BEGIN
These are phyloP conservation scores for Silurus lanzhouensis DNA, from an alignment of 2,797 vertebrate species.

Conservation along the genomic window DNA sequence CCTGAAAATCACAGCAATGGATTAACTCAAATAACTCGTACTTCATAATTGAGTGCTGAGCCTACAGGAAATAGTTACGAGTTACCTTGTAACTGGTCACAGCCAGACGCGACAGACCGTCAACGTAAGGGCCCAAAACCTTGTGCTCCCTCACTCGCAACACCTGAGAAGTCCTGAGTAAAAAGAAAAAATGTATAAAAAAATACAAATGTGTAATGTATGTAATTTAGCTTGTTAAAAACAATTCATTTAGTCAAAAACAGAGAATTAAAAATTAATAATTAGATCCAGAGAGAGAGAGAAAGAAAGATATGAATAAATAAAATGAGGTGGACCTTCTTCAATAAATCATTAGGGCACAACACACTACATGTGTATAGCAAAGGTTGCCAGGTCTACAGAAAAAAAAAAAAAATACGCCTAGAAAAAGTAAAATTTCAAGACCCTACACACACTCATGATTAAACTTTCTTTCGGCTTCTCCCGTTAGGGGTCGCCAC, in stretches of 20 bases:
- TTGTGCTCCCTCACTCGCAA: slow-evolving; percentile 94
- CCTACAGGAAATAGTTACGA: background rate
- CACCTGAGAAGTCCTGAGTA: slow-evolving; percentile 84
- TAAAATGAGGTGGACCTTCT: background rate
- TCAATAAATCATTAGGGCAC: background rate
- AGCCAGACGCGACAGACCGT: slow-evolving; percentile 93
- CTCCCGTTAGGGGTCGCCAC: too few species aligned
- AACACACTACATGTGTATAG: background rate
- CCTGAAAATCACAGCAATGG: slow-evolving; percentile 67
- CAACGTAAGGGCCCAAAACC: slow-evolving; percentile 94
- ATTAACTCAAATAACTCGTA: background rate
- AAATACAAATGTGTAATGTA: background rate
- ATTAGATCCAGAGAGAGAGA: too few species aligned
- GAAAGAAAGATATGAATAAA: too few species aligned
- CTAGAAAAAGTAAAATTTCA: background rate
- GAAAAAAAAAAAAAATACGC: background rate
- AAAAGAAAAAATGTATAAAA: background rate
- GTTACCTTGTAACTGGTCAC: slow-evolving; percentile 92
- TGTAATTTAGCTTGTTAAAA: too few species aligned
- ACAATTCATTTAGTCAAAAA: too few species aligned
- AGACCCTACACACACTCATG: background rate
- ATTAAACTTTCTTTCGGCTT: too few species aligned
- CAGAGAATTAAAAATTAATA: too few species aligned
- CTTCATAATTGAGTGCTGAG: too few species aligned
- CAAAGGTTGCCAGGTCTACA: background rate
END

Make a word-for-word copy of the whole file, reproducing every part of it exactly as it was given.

These are phyloP conservation scores for Silurus lanzhouensis DNA, from an alignment of 2,797 vertebrate species.

Conservation along the genomic window DNA sequence CCTGAAAATCACAGCAATGGATTAACTCAAATAACTCGTACTTCATAATTGAGTGCTGAGCCTACAGGAAATAGTTACGAGTTACCTTGTAACTGGTCACAGCCAGACGCGACAGACCGTCAACGTAAGGGCCCAAAACCTTGTGCTCCCTCACTCGCAACACCTGAGAAGTCCTGAGTAAAAAGAAAAAATGTATAAAAAAATACAAATGTGTAATGTATGTAATTTAGCTTGTTAAAAACAATTCATTTAGTCAAAAACAGAGAATTAAAAATTAATAATTAGATCCAGAGAGAGAGAGAAAGAAAGATATGAATAAATAAAATGAGGTGGACCTTCTTCAATAAATCATTAGGGCACAACACACTACATGTGTATAGCAAAGGTTGCCAGGTCTACAGAAAAAAAAAAAAAATACGCCTAGAAAAAGTAAAATTTCAAGACCCTACACACACTCATGATTAAACTTTCTTTCGGCTTCTCCCGTTAGGGGTCGCCAC, in stretches of 20 bases:
- TTGTGCTCCCTCACTCGCAA: slow-evolving; percentile 94
- CCTACAGGAAATAGTTACGA: background rate
- CACCTGAGAAGTCCTGAGTA: slow-evolving; percentile 84
- TAAAATGAGGTGGACCTTCT: background rate
- TCAATAAATCATTAGGGCAC: background rate
- AGCCAGACGCGACAGACCGT: slow-evolving; percentile 93
- CTCCCGTTAGGGGTCGCCAC: too few species aligned
- AACACACTACATGTGTATAG: background rate
- CCTGAAAATCACAGCAATGG: slow-evolving; percentile 67
- CAACGTAAGGGCCCAAAACC: slow-evolving; percentile 94
- ATTAACTCAAATAACTCGTA: background rate
- AAATACAAATGTGTAATGTA: background rate
- ATTAGATCCAGAGAGAGAGA: too few species aligned
- GAAAGAAAGATATGAATAAA: too few species aligned
- CTAGAAAAAGTAAAATTTCA: background rate
- GAAAAAAAAAAAAAATACGC: background rate
- AAAAGAAAAAATGTATAAAA: background rate
- GTTACCTTGTAACTGGTCAC: slow-evolving; percentile 92
- TGTAATTTAGCTTGTTAAAA: too few species aligned
- ACAATTCATTTAGTCAAAAA: too few species aligned
- AGACCCTACACACACTCATG: background rate
- ATTAAACTTTCTTTCGGCTT: too few species aligned
- CAGAGAATTAAAAATTAATA: too few species aligned
- CTTCATAATTGAGTGCTGAG: too few species aligned
- CAAAGGTTGCCAGGTCTACA: background rate